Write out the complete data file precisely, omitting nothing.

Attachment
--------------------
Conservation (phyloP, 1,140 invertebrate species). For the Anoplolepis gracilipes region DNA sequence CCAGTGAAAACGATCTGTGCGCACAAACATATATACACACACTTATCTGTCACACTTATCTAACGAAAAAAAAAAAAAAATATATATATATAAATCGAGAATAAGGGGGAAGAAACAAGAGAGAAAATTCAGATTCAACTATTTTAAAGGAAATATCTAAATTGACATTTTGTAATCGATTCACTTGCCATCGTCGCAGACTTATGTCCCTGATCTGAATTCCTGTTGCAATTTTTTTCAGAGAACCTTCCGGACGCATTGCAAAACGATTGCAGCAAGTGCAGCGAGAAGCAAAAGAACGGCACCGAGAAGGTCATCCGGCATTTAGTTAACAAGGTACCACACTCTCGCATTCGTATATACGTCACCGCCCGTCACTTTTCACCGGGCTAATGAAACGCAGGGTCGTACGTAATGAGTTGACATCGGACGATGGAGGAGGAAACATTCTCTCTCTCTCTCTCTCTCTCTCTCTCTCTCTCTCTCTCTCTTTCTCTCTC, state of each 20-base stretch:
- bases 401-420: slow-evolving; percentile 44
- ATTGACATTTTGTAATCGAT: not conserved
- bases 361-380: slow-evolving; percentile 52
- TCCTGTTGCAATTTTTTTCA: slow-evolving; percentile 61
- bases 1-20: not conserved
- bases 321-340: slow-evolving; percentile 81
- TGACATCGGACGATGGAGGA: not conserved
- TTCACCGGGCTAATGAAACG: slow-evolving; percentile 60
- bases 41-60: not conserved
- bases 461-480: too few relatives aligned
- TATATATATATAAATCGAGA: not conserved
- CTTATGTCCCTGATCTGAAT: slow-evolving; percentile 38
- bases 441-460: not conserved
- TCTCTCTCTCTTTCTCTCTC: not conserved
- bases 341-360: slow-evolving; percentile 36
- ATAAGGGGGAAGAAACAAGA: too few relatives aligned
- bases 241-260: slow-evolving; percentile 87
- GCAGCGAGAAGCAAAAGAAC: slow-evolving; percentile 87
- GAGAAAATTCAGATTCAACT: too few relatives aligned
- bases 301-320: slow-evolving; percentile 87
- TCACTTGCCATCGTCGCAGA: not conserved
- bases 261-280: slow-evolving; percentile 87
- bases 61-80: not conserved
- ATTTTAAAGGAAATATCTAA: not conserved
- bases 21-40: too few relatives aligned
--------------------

Conservation (phyloP, 1,140 invertebrate species). For the Anoplolepis gracilipes region DNA sequence CCAGTGAAAACGATCTGTGCGCACAAACATATATACACACACTTATCTGTCACACTTATCTAACGAAAAAAAAAAAAAAATATATATATATAAATCGAGAATAAGGGGGAAGAAACAAGAGAGAAAATTCAGATTCAACTATTTTAAAGGAAATATCTAAATTGACATTTTGTAATCGATTCACTTGCCATCGTCGCAGACTTATGTCCCTGATCTGAATTCCTGTTGCAATTTTTTTCAGAGAACCTTCCGGACGCATTGCAAAACGATTGCAGCAAGTGCAGCGAGAAGCAAAAGAACGGCACCGAGAAGGTCATCCGGCATTTAGTTAACAAGGTACCACACTCTCGCATTCGTATATACGTCACCGCCCGTCACTTTTCACCGGGCTAATGAAACGCAGGGTCGTACGTAATGAGTTGACATCGGACGATGGAGGAGGAAACATTCTCTCTCTCTCTCTCTCTCTCTCTCTCTCTCTCTCTCTCTCTTTCTCTCTC, state of each 20-base stretch:
- bases 401-420: slow-evolving; percentile 44
- ATTGACATTTTGTAATCGAT: not conserved
- bases 361-380: slow-evolving; percentile 52
- TCCTGTTGCAATTTTTTTCA: slow-evolving; percentile 61
- bases 1-20: not conserved
- bases 321-340: slow-evolving; percentile 81
- TGACATCGGACGATGGAGGA: not conserved
- TTCACCGGGCTAATGAAACG: slow-evolving; percentile 60
- bases 41-60: not conserved
- bases 461-480: too few relatives aligned
- TATATATATATAAATCGAGA: not conserved
- CTTATGTCCCTGATCTGAAT: slow-evolving; percentile 38
- bases 441-460: not conserved
- TCTCTCTCTCTTTCTCTCTC: not conserved
- bases 341-360: slow-evolving; percentile 36
- ATAAGGGGGAAGAAACAAGA: too few relatives aligned
- bases 241-260: slow-evolving; percentile 87
- GCAGCGAGAAGCAAAAGAAC: slow-evolving; percentile 87
- GAGAAAATTCAGATTCAACT: too few relatives aligned
- bases 301-320: slow-evolving; percentile 87
- TCACTTGCCATCGTCGCAGA: not conserved
- bases 261-280: slow-evolving; percentile 87
- bases 61-80: not conserved
- ATTTTAAAGGAAATATCTAA: not conserved
- bases 21-40: too few relatives aligned